On the heels of two Stanley Cup championships in three years, the Los Angeles Kings have established themselves as an elite organization in the National Hockey League. During the summer leading up to the 2011-2012 season, the Kings made a move that proved vital to both championship runs.
On June 23rd, 2011, the Kings traded Brayden Schenn and Wayne Simmonds to the Philadelphia Flyers for Mike Richards.
Fast forward to present day and Richards has now hoisted the Stanley Cup over his head twice with the Kings, proving to be a catalyst for much of his time with the Kings. But he is now sitting in the American Hockey League, with the Kings’ minor league affiliate, the Manchester Monarchs.
Richards was sent down to the AHL just under three weeks ago and it doesn’t seem like his return is in the foreseeable future. Here are three ways Richards gets back to the NHL.
Start Producing In The AHL
This seems pretty obvious, right? But it’s easier said than done.
Richards was sent to Manchester because his production has drastically dropped off with the big club. Richards had five-goals and 15-points in 47 games for the Kings this season and was seeing the majority of his ice-time with the Kings’ fourth line.
With a $5.75-million cap hit and six-years remaining on a 12-year $69-million contract, those kinds of numbers are unacceptable.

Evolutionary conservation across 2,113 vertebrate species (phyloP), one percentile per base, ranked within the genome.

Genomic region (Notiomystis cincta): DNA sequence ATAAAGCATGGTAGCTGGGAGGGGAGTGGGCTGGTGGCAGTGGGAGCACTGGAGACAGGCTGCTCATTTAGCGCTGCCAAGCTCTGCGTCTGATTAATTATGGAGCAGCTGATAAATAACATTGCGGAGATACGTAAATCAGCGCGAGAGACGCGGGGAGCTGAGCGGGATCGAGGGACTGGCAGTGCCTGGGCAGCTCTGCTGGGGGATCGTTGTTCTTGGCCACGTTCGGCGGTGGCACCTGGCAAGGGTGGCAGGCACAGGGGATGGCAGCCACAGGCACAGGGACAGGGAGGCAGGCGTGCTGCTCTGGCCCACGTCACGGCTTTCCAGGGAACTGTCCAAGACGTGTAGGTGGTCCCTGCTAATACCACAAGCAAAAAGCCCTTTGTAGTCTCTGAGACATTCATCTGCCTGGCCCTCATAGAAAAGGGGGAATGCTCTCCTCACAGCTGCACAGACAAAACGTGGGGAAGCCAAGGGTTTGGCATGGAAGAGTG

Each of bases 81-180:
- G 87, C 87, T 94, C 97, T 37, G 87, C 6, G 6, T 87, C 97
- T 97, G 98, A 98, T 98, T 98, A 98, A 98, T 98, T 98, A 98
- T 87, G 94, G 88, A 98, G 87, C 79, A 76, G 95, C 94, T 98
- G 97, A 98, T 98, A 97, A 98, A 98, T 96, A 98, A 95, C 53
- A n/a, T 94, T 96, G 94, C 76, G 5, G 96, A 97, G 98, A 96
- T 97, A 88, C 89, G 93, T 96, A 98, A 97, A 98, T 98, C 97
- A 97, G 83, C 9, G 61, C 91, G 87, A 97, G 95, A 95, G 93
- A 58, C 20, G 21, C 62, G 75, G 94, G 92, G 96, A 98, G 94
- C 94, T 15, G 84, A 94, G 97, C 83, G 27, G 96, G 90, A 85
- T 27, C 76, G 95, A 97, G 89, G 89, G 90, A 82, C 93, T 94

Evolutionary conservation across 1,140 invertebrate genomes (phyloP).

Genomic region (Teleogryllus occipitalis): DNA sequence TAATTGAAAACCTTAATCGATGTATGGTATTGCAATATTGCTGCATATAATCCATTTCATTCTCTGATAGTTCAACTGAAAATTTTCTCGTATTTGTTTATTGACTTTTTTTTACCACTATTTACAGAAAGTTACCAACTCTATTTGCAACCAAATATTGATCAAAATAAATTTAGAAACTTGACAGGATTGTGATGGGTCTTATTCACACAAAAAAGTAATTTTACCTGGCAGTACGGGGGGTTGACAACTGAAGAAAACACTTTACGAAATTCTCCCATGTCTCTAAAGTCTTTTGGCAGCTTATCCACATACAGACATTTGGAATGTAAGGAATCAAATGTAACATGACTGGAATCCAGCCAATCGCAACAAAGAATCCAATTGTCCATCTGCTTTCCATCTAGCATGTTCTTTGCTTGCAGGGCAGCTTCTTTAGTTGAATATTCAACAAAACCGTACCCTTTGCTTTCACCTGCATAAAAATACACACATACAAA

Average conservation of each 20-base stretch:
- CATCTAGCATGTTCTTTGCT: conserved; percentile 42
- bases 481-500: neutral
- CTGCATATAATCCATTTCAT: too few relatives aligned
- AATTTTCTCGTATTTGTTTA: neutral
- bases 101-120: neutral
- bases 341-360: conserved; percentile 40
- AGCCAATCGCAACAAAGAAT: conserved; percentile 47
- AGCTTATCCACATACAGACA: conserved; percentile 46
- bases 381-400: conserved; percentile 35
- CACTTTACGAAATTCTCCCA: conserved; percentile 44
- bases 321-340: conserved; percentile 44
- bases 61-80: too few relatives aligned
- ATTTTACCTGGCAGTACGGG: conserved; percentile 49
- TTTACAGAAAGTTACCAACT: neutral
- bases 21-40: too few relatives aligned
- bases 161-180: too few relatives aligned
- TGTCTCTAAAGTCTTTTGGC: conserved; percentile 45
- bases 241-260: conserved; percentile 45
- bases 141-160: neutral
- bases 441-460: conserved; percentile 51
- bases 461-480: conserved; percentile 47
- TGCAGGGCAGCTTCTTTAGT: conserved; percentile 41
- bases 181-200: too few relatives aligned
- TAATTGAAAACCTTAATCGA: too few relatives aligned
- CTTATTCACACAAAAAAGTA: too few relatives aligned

The move started off good for Richards. He recorded eleven-points in his first eight-games with the Monarchs, but recorded just three in the next eight. Things are going to have to pick up for Richards to get a chance to jump back into the NHL.
Richards has two 30-goal seasons under his belt. You have to think at just 30-years-old Richards should still have some of that skill left in the tank. If that skill is still there, he’s going to have to find what’s left in the tank and hit the gas pedal.
Injuries With The Big Club
Of course you never hope an injury on someone, let alone someone on your team or a friend. But an injury may be the only way Richards gets a call up.
The Kings have already called up Nick Shore to fill the hole at center left with Richards’ departure. Shore, who was second in AHL scoring at the time of his call up, was the only NHL-ready center that could be called up when the move happened.
If a center, or any forward goes down on the Kings, Richards may be the only option to call up this late in the season when the Kings are in the middle of a fight for the playoffs.
Playoff Experience For The Stretch Run
It is no secret that Richards is a winner. Richards has two Stanley Cup championships to his name, won the Calder Cup with the Philadelphia Phantoms, won the Gold Medal with Team Canada at the 2010 Winter Olympics and has won a Gold and Silver Medal with Canada’s junior team at the World Junior Championships.
Richards knows how to win, and has done it a lot.
Richards has the experience and veteran leadership needed for a late season push or a long run into the playoffs. Over the last three years this leadership has shown. Richards was out there during key moments during both Stanley Cup runs, and the middle year where the Kings came up short in the Conference Final against the Chicago Blackhawks.
Production may drop off from season to season, but leadership and experience doesn’t just disappear.
It shouldn’t surprise anyone if the Kings call up Richards for a late seasons shake up, or to prep for a run at the Cup.